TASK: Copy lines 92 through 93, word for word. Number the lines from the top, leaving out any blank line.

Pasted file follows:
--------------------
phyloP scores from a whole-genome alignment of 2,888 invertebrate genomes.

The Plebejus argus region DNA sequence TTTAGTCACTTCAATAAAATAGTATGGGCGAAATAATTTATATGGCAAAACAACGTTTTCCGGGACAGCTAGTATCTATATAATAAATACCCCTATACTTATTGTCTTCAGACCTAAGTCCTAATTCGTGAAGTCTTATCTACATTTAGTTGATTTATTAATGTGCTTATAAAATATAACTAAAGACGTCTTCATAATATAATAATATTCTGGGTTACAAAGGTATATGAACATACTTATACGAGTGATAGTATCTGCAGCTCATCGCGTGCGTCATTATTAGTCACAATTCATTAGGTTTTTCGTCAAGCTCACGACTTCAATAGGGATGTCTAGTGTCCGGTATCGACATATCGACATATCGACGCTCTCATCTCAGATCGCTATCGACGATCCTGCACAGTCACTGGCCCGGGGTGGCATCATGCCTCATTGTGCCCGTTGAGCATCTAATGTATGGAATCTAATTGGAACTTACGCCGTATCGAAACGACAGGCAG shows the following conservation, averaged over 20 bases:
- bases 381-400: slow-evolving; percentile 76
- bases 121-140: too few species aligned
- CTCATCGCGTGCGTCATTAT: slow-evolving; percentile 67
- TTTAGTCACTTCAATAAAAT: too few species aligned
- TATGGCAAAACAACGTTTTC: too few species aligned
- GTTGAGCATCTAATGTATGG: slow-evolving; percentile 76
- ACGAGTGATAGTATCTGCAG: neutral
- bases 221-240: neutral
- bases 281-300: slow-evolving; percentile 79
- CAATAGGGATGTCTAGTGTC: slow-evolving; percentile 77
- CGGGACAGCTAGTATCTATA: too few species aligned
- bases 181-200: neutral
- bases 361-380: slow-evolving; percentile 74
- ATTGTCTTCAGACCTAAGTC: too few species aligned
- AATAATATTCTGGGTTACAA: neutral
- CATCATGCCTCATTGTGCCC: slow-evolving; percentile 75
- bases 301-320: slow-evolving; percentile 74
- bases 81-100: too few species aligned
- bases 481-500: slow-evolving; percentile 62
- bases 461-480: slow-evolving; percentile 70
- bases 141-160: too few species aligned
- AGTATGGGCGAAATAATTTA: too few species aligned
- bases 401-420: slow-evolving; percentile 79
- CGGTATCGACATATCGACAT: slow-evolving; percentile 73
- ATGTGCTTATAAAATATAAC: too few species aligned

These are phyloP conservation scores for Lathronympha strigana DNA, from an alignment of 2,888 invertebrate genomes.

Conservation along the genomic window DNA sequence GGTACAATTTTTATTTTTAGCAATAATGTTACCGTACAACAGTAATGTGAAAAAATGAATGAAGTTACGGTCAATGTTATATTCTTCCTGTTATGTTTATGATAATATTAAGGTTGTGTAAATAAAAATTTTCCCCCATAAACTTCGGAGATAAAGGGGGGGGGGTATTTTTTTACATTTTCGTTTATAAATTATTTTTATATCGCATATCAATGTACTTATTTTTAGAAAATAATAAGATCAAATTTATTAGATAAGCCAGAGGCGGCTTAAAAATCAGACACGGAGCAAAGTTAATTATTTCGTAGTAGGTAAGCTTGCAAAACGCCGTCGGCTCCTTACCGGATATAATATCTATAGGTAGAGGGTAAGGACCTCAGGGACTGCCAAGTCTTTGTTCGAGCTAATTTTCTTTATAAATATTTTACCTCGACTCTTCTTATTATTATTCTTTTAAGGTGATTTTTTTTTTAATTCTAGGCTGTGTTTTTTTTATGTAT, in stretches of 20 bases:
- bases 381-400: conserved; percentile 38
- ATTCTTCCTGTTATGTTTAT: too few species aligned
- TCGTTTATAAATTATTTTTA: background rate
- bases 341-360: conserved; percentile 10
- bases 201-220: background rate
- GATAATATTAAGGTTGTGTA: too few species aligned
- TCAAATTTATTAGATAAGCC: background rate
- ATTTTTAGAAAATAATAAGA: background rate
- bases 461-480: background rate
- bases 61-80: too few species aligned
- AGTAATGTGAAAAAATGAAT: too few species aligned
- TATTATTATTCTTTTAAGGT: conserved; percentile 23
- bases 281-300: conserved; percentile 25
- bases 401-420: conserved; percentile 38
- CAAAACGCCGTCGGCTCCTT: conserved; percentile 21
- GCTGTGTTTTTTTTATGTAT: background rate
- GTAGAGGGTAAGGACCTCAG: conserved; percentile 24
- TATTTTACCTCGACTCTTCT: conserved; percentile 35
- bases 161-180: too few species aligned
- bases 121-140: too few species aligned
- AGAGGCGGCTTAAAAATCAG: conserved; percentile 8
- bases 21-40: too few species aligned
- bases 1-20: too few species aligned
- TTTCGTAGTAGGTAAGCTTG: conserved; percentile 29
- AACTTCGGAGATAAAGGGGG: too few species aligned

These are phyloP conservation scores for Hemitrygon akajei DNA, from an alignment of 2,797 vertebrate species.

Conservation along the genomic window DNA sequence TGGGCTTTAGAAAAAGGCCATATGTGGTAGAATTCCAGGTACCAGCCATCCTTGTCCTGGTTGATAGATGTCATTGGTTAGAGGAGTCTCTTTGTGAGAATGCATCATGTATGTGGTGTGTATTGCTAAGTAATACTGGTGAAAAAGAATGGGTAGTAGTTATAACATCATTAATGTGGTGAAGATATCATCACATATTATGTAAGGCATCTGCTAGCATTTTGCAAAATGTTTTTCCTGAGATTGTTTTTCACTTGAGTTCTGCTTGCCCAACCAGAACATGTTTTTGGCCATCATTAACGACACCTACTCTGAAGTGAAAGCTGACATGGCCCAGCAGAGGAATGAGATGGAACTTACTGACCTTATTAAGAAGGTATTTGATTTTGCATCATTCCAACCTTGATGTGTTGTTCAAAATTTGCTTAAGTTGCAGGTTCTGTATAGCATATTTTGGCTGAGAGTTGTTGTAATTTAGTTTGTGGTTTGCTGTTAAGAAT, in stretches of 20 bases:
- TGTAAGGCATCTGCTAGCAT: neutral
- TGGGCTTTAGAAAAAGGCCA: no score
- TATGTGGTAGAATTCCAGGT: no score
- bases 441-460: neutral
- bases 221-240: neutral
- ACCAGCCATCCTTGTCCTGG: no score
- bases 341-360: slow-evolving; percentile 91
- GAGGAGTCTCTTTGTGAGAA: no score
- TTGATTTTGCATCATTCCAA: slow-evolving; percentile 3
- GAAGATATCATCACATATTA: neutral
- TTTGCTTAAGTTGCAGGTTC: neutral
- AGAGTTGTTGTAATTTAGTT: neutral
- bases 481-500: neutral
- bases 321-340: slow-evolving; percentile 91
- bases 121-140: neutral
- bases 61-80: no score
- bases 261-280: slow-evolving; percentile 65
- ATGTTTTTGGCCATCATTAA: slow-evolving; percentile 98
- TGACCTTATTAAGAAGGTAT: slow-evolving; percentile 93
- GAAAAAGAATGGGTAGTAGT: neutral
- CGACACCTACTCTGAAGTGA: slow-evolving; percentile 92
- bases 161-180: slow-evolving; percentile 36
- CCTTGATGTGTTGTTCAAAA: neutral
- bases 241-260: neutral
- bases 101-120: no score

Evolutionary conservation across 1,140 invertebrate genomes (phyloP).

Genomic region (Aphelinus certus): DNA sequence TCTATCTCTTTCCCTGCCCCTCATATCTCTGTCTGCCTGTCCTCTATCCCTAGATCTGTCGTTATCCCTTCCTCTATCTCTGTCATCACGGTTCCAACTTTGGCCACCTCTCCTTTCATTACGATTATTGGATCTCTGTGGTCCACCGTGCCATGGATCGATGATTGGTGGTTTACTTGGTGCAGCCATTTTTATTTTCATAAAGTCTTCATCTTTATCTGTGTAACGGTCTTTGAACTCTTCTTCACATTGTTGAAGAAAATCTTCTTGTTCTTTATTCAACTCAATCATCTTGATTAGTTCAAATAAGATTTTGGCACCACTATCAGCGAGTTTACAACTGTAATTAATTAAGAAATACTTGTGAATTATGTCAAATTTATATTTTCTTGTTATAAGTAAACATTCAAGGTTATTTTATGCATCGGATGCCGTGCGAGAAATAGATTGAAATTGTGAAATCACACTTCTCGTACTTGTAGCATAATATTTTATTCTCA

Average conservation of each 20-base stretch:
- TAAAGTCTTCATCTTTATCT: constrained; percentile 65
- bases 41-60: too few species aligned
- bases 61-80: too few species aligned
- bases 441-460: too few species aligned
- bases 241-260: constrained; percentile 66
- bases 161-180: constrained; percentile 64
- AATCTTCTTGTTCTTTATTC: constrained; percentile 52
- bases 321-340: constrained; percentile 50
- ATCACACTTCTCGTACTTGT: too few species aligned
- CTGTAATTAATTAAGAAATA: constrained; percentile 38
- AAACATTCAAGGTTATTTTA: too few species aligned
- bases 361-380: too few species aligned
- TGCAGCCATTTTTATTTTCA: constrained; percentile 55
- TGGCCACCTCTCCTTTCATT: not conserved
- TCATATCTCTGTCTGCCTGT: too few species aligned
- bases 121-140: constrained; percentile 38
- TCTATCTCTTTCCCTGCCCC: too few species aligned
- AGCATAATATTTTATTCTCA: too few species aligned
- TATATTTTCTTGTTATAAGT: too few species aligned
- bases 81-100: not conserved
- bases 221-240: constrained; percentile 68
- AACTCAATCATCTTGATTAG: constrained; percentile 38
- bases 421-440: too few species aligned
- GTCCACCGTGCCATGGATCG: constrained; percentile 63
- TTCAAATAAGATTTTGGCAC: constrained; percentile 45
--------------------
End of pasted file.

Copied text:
- bases 321-340: constrained; percentile 50
- ATCACACTTCTCGTACTTGT: too few species aligned